“It’s the rare student or parent who objects to the words ‘naked buns,’ but an image of naked buns can set off fireworks.”7 In our previous research, we heard from school librarians who indicated that they were not as familiar or comfortable with developing a graphic novel collection, compared to collections of traditional print materials.8 Given school librarians’ competing priorities of encouraging leisure reading and avoiding criticism from parents and administrators, we wondered to what extent elementary and middle school librarians were collecting graphic novels for their collections.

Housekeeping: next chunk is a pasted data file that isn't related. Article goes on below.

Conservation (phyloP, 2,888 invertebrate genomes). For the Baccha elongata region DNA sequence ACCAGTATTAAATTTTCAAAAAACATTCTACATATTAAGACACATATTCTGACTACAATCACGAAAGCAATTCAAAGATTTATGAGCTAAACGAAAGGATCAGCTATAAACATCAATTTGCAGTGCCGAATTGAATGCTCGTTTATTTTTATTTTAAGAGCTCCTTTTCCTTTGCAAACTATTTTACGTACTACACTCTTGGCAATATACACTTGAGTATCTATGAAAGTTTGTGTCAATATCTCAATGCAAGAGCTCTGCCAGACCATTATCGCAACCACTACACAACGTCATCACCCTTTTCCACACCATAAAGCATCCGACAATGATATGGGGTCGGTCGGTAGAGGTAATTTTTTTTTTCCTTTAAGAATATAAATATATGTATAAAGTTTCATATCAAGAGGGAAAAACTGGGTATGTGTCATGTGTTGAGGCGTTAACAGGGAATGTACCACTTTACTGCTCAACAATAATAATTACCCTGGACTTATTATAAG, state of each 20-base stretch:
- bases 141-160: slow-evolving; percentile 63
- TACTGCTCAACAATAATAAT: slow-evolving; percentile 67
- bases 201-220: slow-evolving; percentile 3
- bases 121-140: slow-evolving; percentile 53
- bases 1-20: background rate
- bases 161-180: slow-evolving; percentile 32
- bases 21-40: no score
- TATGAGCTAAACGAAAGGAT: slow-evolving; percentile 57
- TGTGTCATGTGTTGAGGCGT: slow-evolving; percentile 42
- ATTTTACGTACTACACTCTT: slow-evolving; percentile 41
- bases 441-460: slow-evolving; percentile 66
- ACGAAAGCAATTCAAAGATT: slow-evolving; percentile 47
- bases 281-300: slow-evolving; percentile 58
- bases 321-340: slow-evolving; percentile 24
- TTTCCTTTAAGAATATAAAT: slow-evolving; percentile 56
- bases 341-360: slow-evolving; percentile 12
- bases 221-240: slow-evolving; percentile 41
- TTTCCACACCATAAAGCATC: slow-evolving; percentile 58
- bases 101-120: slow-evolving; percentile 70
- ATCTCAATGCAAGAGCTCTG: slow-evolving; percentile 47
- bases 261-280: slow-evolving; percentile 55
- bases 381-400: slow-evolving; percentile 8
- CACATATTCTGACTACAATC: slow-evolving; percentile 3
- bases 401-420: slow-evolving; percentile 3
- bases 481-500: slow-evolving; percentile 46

Conceptual Framework

The importance of visual literacy in education is becoming more established as technology becomes increasingly prevalent in students’ lives. Educators have realized that literacy no longer includes traditional text alone, but that students encounter different modes of information in their day-to-day reading.

As such, it is imperative that school libraries provide opportunities for students to engage with various types of literacies, including visual. As Samet stated, “Even for strong readers proficient in English, visual materials promote representational (symbolic) learning, or what we refer to as ‘visual literacy.’ If a picture is worth a thousand words, as the saying goes, how much are graphic novels worth to students?”9